Peyser directs faculty development sessions for primary care

Sunday, November 15, 2020
Dr. Peyser teaching learner in clinic

Recently clinicians in Duke Primary Care (DPC) were given opportunity to attend faculty development sessions designed specifically to strengthen clinician-educator skill sets for learners in the primary care office or urgent care setting. These were directed by Dr. Bruce Peyser, professor of medicine in the division of general internal medicine.

Many are new educators

While DPC has a number of providers who are experienced with teaching learners, many are relatively new to this process. Dr. Peyser designed the sessions to address gaps to the challenge he believes all face – namely how to provide great care for patients while at the same time, providing an opportunity for learners to work with the attending and to have much hands-on experience evaluating and caring for patients in the primary care setting.

Currently Duke Primary Care has 300 clinicians teaching over 200 learners in their 40+ outpatient primary care offices plus 9 Urgent Care clinics.  Years ago, Peyser tells us, only 10-20 providers wanted to teach and now there are many who are more comfortable with teaching.  There are approximately 15 providers who have a learner with them each academic semester.

Feedback shows appreciation

Feedback informs leadership that the teaching efforts are appreciated by the students.  Year-end evaluations from students rotating on family medicine, and each year, that the end of year scores and evaluations have risen significantly. 

The students really want to come learn with us, and we honestly have more students than we have places to put them.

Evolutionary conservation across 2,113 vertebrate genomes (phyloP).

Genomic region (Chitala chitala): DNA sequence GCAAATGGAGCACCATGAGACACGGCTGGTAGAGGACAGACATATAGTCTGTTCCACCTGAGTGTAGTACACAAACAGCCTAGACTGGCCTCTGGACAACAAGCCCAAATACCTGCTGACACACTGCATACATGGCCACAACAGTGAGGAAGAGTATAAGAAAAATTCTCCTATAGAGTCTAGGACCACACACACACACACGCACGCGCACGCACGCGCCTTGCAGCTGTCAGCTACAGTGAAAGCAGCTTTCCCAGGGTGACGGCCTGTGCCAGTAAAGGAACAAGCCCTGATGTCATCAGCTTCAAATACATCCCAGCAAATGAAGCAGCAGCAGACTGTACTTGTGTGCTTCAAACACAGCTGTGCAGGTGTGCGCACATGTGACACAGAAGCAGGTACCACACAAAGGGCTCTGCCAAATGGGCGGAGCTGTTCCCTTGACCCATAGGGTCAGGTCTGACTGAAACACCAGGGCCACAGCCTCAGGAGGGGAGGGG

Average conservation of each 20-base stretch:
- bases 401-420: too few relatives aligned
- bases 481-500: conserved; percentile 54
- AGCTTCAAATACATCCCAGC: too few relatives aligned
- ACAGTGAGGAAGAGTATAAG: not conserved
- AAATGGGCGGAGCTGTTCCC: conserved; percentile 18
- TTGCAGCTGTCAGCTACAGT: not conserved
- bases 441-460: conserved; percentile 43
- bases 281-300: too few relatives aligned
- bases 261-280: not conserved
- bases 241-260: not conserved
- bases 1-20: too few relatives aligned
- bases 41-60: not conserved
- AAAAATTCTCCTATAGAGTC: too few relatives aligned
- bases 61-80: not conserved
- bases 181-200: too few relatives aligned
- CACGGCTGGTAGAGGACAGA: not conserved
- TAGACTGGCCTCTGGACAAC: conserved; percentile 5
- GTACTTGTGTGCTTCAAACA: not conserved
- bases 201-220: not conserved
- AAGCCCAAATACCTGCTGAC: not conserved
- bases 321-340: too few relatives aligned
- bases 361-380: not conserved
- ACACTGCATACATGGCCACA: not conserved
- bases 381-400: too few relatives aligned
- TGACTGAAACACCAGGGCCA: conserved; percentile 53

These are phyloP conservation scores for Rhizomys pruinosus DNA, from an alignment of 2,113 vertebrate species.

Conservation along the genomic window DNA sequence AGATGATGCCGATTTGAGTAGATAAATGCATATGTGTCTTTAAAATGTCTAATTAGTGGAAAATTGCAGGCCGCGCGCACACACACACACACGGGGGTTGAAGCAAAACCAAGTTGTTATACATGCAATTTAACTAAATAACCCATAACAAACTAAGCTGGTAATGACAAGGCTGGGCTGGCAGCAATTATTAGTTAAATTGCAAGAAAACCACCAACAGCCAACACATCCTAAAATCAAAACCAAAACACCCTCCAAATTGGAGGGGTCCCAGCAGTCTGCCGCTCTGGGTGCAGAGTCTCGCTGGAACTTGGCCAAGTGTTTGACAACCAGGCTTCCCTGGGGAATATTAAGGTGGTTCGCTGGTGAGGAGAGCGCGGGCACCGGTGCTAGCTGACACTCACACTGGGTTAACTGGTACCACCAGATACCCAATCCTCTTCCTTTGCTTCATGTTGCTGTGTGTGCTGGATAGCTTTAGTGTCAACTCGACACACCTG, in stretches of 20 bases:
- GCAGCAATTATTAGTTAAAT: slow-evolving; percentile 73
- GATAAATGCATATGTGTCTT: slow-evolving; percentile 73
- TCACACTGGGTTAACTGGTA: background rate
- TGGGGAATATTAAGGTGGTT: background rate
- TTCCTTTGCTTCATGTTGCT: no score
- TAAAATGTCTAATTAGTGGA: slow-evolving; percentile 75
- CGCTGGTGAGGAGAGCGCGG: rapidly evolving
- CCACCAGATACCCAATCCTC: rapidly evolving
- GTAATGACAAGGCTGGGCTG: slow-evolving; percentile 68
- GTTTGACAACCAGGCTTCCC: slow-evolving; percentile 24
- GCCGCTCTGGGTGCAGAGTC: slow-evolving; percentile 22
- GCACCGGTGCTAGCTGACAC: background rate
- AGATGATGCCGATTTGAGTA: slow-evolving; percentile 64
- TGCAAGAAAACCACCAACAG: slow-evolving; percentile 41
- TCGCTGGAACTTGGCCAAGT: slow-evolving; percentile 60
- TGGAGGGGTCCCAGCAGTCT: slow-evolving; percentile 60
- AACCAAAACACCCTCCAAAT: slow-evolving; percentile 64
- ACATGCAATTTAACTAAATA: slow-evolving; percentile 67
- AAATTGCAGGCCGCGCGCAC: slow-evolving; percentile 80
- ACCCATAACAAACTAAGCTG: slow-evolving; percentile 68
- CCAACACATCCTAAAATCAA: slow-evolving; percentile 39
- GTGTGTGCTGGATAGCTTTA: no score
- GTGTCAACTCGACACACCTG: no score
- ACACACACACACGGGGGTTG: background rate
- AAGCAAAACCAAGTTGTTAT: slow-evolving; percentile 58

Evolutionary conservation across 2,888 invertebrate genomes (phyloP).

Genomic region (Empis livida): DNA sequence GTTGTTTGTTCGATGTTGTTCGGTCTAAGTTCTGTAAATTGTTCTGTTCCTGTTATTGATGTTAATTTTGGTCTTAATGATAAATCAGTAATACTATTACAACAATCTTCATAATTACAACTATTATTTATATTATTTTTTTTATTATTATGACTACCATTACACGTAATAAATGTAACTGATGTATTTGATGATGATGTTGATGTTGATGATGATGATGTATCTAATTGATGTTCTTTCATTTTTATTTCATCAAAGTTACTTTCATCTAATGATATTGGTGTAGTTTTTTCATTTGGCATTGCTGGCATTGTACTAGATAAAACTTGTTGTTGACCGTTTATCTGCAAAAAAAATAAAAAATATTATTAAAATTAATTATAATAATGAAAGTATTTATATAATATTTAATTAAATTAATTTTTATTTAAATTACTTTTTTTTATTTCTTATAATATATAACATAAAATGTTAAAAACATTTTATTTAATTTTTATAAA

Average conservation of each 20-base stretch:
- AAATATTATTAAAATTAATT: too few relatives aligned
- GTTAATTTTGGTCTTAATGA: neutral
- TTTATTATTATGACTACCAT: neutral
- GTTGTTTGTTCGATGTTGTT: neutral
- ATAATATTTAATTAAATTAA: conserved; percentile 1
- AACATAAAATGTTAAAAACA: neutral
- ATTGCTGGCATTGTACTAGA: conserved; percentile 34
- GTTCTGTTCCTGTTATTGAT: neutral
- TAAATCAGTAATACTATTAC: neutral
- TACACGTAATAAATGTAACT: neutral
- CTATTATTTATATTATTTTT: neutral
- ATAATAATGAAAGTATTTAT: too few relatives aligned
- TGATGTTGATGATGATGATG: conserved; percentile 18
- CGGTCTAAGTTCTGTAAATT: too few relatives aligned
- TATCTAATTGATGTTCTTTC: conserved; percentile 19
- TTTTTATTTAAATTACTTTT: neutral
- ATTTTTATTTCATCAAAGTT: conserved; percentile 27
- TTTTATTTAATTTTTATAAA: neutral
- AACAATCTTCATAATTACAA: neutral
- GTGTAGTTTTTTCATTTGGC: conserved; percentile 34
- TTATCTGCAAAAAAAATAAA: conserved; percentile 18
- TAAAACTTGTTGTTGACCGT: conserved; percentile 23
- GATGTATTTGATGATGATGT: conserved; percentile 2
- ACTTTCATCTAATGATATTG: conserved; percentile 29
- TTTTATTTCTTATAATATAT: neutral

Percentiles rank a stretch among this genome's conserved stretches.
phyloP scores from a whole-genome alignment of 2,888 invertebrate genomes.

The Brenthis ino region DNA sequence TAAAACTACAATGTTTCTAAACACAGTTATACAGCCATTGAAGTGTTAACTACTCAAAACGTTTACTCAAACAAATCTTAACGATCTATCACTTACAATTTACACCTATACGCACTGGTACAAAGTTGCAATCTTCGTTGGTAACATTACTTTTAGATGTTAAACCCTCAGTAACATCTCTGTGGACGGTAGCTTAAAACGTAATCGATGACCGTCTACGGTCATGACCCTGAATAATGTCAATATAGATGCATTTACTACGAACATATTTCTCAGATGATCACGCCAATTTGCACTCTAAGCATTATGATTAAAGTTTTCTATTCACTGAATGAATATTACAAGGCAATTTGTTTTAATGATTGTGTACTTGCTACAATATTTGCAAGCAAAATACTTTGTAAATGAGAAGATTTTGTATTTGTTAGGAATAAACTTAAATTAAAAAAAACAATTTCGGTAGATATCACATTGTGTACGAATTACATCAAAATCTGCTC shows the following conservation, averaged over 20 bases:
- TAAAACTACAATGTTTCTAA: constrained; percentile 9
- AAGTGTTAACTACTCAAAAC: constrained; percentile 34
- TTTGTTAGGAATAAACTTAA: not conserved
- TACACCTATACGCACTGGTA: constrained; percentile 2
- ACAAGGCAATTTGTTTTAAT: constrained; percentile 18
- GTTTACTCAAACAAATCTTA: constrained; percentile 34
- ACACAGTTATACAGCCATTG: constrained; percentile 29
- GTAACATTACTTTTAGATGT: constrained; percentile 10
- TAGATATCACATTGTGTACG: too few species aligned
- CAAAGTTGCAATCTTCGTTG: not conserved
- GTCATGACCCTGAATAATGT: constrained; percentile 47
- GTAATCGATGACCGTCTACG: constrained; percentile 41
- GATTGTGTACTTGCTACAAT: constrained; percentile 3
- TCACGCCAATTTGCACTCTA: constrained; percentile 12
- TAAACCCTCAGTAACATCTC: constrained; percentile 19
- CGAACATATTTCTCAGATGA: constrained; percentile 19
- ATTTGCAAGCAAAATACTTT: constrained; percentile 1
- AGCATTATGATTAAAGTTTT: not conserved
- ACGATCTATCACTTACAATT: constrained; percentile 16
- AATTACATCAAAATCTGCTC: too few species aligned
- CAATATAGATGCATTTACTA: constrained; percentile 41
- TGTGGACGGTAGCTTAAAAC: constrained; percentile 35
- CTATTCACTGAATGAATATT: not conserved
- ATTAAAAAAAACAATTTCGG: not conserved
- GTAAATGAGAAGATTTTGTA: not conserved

Bruce Peyser, MD

Snapshot of Instructional Agenda

Session 1

  • Dr. Nancy Weigle shared that “Everything is a teachable moment”, giving students opportunities to participate in office procedures is a good way to teach as well as stay on time.
  • Whitney Taheri, RN, CNIII shared her experience as a student in the midst of COVID-19.
  • Leanne Owens PA-C shared the dos and do nots of working with PA students. What works well includes: Planning ahead by choosing the patients the student will see. Complex visits are great for observation. To help save time, you can take on role of the scribe. Set time limits and debrief often.
  • Conclusion: discussion session on microaggressions in the clinic

Session 2

  • Dr. Denise Pong shared how to implement one-minute preceptor and SNAPPS in the clinic.  
  • Dr. Robert Drucker shared his talk on “Millennials, Generation Z as viewed by Baby Boomers”, appreciating impact of generational differences on learner behavior.
  • Drs. James Smith & Bindi Shukla focused on teaching approach in Urgent Care and unexpected settings. In emergency scenarios, categorically give a clear identified task to your learner to engage them for hands on experience instead of having them shy away. Also –“Give the student permission to be wrong!”
  • Dr. Peyser shared fruitful feedback techniques, recommending clear, specific, frequent feedback and avoidance of generalizations.

The perception as gaged by feedback is that providers themselves are gradually more comfortable and more adept at teaching. DPC anticipates offering these development sessions at 6-months intervals. The next one is planned for April 2021.